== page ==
7 Ways to Improve Your Credit
March 1, 2003
If you understand your credit score, you’ll be better able to secure competitive mortgage rates.
Credit scores, along with income and debt load, sum up how well a person has managed credit and whether the person represents a good risk for a lender. The most common credit-scoring model used today is Fair, Isaac & Co.’s (FICO). The big three national credit repositories—Equifax, Experian, and TransUnion—rely on it. The scores typically range from 300 to 900, with a higher score indicating a better credit risk.
To improve your score:
- Wait 12 months after credit difficulties to apply for a mortgage. Some items are scored less heavily after 12 months.
- Don’t order home furnishings or appliances during the mortgage application process. The balance owed will be counted as debt.
- Pay back taxes in a lump sum to reduce your overall level of debt.
- Avoid finance companies, which charge high fees and rates. Their use is considered indicative of poor credit management, even if the borrower pays the loans back on time.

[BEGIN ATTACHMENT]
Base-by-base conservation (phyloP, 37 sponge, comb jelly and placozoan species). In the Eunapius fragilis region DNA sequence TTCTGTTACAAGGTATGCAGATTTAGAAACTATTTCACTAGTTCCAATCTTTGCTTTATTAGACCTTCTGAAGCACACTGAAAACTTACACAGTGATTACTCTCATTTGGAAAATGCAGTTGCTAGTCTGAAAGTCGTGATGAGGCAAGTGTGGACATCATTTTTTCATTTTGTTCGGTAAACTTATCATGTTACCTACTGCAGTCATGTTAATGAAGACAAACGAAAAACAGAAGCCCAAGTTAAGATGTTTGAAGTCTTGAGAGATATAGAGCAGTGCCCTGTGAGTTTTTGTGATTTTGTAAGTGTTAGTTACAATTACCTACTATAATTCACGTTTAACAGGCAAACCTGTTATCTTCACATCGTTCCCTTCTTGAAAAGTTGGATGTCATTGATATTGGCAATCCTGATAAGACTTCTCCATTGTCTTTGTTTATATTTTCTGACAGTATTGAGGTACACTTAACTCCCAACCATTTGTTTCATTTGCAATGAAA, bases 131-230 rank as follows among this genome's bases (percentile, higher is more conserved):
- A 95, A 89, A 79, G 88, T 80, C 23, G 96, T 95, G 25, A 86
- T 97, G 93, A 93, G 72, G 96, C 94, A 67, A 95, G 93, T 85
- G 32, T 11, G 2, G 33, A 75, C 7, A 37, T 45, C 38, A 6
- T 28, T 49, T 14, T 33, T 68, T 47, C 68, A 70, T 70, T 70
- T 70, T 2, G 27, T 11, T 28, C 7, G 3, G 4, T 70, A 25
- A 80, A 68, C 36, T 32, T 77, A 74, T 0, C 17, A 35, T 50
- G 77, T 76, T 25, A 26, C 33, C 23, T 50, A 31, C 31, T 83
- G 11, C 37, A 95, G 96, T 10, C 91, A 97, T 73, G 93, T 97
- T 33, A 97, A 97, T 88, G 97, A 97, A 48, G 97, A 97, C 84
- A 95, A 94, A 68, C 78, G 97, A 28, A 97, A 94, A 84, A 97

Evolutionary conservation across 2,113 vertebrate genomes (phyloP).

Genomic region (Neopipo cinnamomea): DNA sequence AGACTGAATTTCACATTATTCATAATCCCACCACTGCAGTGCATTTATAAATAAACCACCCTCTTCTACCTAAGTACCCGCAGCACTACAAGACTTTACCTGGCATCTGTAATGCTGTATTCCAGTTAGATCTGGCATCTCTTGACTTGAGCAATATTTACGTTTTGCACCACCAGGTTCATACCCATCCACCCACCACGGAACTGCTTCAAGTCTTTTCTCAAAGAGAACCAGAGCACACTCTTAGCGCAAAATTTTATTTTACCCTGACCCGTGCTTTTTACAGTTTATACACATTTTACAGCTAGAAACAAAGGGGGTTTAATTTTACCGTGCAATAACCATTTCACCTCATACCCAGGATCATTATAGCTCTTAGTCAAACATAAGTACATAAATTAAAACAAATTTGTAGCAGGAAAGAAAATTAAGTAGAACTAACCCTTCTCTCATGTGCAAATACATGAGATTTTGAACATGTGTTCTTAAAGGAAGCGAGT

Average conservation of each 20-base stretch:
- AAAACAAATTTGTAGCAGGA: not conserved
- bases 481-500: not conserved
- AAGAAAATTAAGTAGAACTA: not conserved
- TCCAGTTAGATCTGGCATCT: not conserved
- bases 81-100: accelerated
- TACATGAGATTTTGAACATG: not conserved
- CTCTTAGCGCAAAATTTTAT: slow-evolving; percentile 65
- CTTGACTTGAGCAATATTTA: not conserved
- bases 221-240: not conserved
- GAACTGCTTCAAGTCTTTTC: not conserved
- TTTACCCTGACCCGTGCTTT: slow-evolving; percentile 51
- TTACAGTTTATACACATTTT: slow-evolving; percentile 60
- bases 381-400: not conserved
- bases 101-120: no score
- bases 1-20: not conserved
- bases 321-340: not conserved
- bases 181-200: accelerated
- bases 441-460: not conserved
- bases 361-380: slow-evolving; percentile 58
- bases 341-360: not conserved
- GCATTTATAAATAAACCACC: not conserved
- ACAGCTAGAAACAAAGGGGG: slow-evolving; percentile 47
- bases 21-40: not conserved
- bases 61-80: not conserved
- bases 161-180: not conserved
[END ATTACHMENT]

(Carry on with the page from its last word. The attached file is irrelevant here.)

- Shop for rates all at once. Multiple inquiries from the same type of lender are scored as a single inquiry if received within a short time period.
- Don’t open a lot of credit card accounts quickly to build a credit record. Doing so lowers the average account age and looks risky to the scoring model.
- Pay down credit card balances. However, off-loading credit card debt to a new card with a lower interest rate isn’t considered good credit management and also results in another credit inquiry that will lower your score.
Editor’s note: You can receive special pricing on FICO reports through an NAR member. Ask your salesperson to contact NAR at 800/874-6500 for more information.